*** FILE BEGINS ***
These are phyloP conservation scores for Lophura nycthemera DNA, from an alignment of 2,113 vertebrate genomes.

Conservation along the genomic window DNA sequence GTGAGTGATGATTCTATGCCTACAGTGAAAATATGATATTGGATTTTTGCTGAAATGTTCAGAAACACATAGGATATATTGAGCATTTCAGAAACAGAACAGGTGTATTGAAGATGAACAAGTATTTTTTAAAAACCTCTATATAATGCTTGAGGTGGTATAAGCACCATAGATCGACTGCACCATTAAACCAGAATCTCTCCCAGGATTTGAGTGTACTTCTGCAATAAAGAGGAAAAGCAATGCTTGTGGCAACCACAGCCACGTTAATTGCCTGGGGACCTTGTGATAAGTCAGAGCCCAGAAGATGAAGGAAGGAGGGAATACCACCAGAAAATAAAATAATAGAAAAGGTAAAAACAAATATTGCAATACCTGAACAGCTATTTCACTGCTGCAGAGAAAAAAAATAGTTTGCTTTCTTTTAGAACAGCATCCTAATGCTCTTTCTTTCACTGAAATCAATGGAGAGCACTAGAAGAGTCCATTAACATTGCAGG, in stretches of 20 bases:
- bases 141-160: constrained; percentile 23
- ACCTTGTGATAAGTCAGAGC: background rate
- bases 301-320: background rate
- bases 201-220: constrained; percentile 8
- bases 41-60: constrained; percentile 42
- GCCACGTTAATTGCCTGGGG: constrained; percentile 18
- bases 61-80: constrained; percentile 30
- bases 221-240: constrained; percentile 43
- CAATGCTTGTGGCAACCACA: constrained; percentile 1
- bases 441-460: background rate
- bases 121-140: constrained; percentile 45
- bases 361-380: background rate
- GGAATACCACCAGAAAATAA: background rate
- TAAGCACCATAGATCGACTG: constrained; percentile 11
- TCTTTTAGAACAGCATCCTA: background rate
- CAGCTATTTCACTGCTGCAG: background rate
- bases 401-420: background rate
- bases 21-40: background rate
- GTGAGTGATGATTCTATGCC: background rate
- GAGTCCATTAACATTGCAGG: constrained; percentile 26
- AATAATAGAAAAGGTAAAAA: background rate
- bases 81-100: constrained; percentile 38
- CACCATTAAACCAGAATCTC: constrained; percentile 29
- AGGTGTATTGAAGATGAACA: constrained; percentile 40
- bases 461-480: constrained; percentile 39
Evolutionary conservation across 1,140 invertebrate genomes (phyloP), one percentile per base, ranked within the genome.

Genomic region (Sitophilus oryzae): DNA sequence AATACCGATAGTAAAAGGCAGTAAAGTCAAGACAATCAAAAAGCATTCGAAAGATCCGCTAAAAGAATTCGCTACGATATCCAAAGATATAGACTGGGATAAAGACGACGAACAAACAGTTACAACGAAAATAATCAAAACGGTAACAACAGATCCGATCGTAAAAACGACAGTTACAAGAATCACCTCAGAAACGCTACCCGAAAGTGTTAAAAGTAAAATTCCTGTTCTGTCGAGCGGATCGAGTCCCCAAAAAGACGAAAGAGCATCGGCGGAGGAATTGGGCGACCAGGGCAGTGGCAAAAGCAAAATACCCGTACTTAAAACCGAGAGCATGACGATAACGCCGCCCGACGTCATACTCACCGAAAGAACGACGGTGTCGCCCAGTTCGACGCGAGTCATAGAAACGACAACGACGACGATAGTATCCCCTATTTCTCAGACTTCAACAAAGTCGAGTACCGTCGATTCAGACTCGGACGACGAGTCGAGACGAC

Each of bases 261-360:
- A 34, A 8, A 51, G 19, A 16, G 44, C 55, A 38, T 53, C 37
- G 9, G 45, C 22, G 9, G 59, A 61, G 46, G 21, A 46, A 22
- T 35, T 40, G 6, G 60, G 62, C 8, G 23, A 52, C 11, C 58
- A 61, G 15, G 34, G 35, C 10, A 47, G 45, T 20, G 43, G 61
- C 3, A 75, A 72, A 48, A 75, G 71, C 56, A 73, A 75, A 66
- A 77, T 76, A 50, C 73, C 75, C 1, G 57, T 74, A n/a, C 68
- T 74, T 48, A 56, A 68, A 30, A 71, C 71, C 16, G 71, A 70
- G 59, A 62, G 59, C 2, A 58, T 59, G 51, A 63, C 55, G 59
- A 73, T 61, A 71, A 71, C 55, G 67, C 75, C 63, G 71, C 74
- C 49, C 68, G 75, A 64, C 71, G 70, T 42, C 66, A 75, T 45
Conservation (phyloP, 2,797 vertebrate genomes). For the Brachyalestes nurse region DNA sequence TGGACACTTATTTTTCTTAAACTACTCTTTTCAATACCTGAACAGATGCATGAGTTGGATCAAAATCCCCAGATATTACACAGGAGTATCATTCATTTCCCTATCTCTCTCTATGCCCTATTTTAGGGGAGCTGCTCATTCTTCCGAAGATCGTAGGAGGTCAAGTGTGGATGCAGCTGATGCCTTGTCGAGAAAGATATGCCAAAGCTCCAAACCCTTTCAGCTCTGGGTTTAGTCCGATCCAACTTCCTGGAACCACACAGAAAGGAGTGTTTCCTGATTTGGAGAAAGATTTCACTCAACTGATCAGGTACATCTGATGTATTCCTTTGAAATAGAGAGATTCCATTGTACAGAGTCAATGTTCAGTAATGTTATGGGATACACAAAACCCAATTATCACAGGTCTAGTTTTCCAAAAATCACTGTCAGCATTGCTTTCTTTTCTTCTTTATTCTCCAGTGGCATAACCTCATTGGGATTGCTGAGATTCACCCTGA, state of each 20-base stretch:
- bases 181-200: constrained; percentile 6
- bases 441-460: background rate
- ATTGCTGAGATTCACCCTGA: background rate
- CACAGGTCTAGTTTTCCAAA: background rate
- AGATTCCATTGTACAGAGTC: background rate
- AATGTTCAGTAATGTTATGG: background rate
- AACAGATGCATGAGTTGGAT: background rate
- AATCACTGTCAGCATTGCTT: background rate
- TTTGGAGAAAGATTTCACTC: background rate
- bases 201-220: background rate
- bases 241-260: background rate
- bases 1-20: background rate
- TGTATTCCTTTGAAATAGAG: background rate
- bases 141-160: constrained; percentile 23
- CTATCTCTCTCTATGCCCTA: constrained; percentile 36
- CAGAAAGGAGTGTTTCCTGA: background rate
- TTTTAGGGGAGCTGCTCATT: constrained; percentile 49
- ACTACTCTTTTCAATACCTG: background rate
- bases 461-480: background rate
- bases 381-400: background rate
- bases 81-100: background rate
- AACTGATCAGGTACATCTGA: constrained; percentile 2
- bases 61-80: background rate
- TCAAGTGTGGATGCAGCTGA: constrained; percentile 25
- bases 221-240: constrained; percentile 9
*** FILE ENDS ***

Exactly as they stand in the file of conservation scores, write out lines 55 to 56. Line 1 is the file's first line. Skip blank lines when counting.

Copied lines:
- bases 141-160: constrained; percentile 23
- CTATCTCTCTCTATGCCCTA: constrained; percentile 36